While researching field peas as a protein source for poultry and hogs, I stumbled across the Siberian Peashrub (caragana aborescens). Further investigation convinced me that this shrub would provide solutions to a couple of problems on our homestead that we’d love to correct.
The first and obvious problem is finding plant-based alternatives to GM soy to provide adequate protein for our animals. Reading the following sentence sold me on the value of this shrub for feeding chickens and ducks. “During World War II, the Siberian peasants reportedly carried their chicken flocks through the winter feeding the seed of one small woody pland, Caragana arborescens.” (Snell, 1983).
Even though we are 150′ from the road, we hear and see a fair amount of traffic. Which brings us to the second problem, privacy. Growing 6-12′ tall with an equal spread, the Siberian Peashrub is large enough to serve as a buffer between us and the road. In fact, one of its uses is as windbreaks for farms and fields.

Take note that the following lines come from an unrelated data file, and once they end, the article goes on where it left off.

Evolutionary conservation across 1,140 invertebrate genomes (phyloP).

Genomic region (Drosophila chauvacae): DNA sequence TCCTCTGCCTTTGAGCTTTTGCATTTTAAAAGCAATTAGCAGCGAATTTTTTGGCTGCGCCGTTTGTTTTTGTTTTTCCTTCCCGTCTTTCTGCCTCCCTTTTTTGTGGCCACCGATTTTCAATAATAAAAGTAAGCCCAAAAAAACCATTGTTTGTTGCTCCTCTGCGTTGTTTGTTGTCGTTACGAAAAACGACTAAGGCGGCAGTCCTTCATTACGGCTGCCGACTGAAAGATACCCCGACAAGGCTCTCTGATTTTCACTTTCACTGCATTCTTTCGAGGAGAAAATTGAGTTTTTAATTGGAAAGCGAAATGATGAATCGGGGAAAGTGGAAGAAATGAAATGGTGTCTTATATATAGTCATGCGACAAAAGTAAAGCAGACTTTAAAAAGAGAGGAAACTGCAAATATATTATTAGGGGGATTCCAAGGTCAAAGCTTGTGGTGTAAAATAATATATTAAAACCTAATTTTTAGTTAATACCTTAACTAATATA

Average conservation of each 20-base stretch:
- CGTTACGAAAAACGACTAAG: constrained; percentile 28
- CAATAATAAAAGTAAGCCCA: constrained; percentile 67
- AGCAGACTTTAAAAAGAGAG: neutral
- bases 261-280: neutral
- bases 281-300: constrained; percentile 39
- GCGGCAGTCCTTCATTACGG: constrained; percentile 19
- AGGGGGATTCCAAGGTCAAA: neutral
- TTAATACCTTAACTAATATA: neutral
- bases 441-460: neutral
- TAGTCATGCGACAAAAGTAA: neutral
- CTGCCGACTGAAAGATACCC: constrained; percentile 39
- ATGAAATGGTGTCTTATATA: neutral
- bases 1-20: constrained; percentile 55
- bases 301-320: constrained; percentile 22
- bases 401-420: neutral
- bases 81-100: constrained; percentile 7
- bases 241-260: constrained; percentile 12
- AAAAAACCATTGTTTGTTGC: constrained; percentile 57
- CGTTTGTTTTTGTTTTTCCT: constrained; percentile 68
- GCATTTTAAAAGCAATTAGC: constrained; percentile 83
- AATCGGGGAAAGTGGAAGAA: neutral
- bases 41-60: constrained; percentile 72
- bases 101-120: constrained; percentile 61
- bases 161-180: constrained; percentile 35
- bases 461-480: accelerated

It is fast growing, cold and drought tolerant, tolerates poor soil and begins bearing in 3-5 years. The shrub has food value for humans, livestock and wildlife. The leaves can be used for dying my wool to a lovely azure color. The shrubs is widely used as windbreaks and screens. It is perennial and fits well into a permaculture or forest garden design. I think I’ve found the perfect plant.
What do you think?
The Small-Scale Poultry Flock: An All-Natural Approach to Raising Chickens and Other Fowl for Home and Market Growers–With information on building … feed, and working with poultry in the garden
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